Some fresh light could soon be shed on the market's biggest mystery.
On Tuesday and Wednesday, Federal Reserve chair Janet Yellen is set to testify before the U.S. Senate and House, respectively. Investors will likely be listening with keen ears, hoping for a hint about when the Fed will finally hike interest rates from their crisis-era lows.
In the minutes from their January meeting released on Wednesday, Fed policymakers appeared a bit less eager to hike rates than investors had anticipated.
In somewhat opaque language, the central bank's policy committee said that "many participants indicated that their assessment of the balance of risks associated with the timing of the beginning of policy normalization had inclined them toward keeping the federal funds rate at its effective lower bound for a longer time."
The perceived dovishness calmed fears of a June rate hike, leading short-term yields to fall sharply on the week. Currently, federal funds futures contracts are pricing in just a 15 percent chance of a rate hike by June, according to CME Group's Fed Watch tool.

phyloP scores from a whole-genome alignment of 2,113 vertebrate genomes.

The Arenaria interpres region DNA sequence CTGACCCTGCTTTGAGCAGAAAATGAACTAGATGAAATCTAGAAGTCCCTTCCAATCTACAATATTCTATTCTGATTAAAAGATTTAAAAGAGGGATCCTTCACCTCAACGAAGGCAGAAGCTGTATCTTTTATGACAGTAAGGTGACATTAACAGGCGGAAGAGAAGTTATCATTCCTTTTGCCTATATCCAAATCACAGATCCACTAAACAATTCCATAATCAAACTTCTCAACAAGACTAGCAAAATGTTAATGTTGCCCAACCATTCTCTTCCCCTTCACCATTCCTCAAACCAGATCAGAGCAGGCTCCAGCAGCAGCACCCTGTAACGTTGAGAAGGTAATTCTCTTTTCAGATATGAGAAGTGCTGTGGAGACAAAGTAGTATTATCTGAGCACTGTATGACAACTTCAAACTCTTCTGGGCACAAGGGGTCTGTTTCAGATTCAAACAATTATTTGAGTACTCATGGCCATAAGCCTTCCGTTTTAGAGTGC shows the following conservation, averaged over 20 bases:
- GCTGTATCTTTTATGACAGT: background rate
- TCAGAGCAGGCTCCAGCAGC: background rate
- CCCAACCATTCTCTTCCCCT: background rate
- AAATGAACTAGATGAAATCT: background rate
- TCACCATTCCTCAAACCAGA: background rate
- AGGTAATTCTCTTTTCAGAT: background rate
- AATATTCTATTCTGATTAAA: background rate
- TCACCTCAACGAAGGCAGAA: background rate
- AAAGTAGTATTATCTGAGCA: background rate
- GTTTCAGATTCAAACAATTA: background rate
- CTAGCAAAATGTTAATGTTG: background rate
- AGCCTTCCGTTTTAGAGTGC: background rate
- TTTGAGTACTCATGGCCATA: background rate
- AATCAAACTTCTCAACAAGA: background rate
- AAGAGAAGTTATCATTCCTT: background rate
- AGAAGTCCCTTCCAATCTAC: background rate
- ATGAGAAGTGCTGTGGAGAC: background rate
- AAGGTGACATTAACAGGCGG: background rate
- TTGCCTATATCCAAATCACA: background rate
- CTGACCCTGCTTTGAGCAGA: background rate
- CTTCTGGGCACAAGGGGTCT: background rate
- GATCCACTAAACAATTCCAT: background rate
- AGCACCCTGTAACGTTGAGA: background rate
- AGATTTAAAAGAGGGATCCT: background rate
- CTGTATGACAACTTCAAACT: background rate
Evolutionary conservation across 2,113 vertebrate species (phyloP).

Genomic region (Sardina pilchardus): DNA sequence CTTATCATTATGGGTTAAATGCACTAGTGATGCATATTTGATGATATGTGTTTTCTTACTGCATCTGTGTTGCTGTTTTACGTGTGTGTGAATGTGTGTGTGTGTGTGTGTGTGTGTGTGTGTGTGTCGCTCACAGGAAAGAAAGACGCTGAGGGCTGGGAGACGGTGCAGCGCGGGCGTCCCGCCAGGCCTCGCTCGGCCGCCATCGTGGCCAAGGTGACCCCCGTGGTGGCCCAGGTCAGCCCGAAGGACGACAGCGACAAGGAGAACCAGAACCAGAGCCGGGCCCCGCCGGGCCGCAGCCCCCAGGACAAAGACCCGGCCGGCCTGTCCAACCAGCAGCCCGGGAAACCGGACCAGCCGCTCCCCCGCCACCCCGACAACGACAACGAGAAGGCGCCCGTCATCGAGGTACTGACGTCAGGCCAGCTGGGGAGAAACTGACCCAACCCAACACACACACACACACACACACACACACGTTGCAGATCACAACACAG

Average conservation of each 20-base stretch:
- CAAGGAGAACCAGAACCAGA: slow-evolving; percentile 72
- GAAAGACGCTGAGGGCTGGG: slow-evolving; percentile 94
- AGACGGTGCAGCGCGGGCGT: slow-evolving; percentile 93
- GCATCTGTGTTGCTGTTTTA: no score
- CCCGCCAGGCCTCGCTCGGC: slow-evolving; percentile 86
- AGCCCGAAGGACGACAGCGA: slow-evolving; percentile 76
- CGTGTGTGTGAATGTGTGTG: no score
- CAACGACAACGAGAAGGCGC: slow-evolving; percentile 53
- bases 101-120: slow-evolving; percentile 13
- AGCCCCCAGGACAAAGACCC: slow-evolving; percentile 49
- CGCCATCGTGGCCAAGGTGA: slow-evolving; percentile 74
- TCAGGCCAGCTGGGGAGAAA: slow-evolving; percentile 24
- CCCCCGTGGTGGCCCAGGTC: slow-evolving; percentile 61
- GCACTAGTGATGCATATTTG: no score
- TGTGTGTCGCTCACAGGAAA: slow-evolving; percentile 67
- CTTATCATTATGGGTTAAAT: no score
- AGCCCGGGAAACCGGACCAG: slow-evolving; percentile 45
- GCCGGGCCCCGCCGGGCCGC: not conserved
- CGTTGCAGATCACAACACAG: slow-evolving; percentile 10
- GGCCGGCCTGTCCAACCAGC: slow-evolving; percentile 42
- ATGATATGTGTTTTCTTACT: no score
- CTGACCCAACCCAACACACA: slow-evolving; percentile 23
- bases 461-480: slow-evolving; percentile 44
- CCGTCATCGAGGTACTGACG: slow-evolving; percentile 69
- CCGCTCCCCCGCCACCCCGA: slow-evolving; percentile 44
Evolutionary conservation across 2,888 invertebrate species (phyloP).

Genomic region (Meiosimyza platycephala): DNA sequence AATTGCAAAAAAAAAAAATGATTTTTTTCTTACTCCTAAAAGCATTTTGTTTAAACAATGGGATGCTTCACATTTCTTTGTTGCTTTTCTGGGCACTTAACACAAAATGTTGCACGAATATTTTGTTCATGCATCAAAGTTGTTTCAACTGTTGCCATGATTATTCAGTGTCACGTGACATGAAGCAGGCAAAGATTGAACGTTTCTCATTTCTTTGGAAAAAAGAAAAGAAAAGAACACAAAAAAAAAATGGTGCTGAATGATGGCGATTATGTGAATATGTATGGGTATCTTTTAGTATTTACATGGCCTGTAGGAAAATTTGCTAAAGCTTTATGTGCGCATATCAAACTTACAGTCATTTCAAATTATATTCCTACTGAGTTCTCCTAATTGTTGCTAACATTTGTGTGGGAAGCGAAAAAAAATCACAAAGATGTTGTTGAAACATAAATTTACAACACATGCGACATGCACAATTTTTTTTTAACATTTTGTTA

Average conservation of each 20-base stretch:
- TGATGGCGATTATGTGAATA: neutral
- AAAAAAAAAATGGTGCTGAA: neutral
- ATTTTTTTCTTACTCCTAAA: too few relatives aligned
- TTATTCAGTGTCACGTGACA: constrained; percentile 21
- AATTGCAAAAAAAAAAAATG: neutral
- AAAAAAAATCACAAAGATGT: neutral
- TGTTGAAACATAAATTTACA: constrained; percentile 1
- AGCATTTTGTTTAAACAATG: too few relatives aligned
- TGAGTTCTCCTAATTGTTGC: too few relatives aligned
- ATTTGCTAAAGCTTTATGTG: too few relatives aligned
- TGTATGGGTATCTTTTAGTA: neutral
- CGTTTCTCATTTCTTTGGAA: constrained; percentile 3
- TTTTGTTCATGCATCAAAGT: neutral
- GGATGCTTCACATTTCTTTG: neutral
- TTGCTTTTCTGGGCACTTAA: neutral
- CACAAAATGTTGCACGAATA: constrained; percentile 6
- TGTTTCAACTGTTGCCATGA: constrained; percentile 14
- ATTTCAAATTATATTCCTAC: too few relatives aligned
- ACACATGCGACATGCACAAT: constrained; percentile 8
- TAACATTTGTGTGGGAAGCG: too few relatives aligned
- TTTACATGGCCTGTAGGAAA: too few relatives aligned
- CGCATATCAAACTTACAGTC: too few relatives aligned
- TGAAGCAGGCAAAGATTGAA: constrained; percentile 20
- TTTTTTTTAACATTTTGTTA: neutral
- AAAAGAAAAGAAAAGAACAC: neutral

However, that meeting occurred nearly a month ago, which before the release of January employment report that bested expectations. In a separate but related note, Wal-Mart announced that it was increasing its minimum pay to $9 an hour by April, and $10 by February 2016.
That may indicate that the growing labor market is finally creating a bit of wage inflation, a sorely missing part of the recovery equation that could reduce concerns that inflation will drop on the back of a rate hike.
On the other hand, recent economic data points like the Empire State Manufacturing and the Philadelphia Fed surveys have disappointed, indicating that growth could be moderating a bit. Meanwhile, worries about the global economic situation have not gone away.